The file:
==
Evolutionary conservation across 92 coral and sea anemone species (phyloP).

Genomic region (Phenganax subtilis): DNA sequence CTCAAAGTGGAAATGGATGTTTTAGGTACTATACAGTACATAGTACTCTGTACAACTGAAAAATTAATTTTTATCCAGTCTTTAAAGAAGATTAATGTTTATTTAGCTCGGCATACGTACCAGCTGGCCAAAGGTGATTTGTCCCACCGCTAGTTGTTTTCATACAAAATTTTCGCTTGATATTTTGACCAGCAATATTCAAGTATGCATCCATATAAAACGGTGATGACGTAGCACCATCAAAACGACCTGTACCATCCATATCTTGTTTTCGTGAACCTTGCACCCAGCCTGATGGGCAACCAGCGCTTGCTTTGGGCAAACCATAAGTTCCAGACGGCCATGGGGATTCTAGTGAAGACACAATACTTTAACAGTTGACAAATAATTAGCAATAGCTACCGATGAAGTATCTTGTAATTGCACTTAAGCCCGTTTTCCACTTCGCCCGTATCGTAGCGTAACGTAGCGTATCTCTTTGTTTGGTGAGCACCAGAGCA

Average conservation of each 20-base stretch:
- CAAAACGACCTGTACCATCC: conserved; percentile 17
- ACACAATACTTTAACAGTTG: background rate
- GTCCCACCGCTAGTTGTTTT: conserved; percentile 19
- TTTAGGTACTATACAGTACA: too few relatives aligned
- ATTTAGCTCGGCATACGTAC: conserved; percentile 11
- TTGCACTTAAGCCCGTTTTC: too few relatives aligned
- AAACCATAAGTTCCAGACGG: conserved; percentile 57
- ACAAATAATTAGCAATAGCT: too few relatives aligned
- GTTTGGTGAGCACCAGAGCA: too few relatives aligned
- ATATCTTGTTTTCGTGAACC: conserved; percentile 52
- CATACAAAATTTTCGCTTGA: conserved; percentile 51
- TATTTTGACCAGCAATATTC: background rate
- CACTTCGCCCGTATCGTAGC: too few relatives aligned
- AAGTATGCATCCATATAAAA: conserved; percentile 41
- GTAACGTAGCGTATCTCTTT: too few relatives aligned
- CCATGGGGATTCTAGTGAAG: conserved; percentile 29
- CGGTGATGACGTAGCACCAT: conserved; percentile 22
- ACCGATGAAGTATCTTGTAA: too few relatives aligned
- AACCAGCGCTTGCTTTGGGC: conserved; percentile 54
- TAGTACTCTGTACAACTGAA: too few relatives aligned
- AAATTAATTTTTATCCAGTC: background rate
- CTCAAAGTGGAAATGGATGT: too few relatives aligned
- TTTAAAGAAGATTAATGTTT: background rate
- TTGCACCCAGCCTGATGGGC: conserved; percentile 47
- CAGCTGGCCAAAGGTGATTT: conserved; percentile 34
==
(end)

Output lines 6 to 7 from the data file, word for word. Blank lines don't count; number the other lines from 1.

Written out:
- GTCCCACCGCTAGTTGTTTT: conserved; percentile 19
- TTTAGGTACTATACAGTACA: too few relatives aligned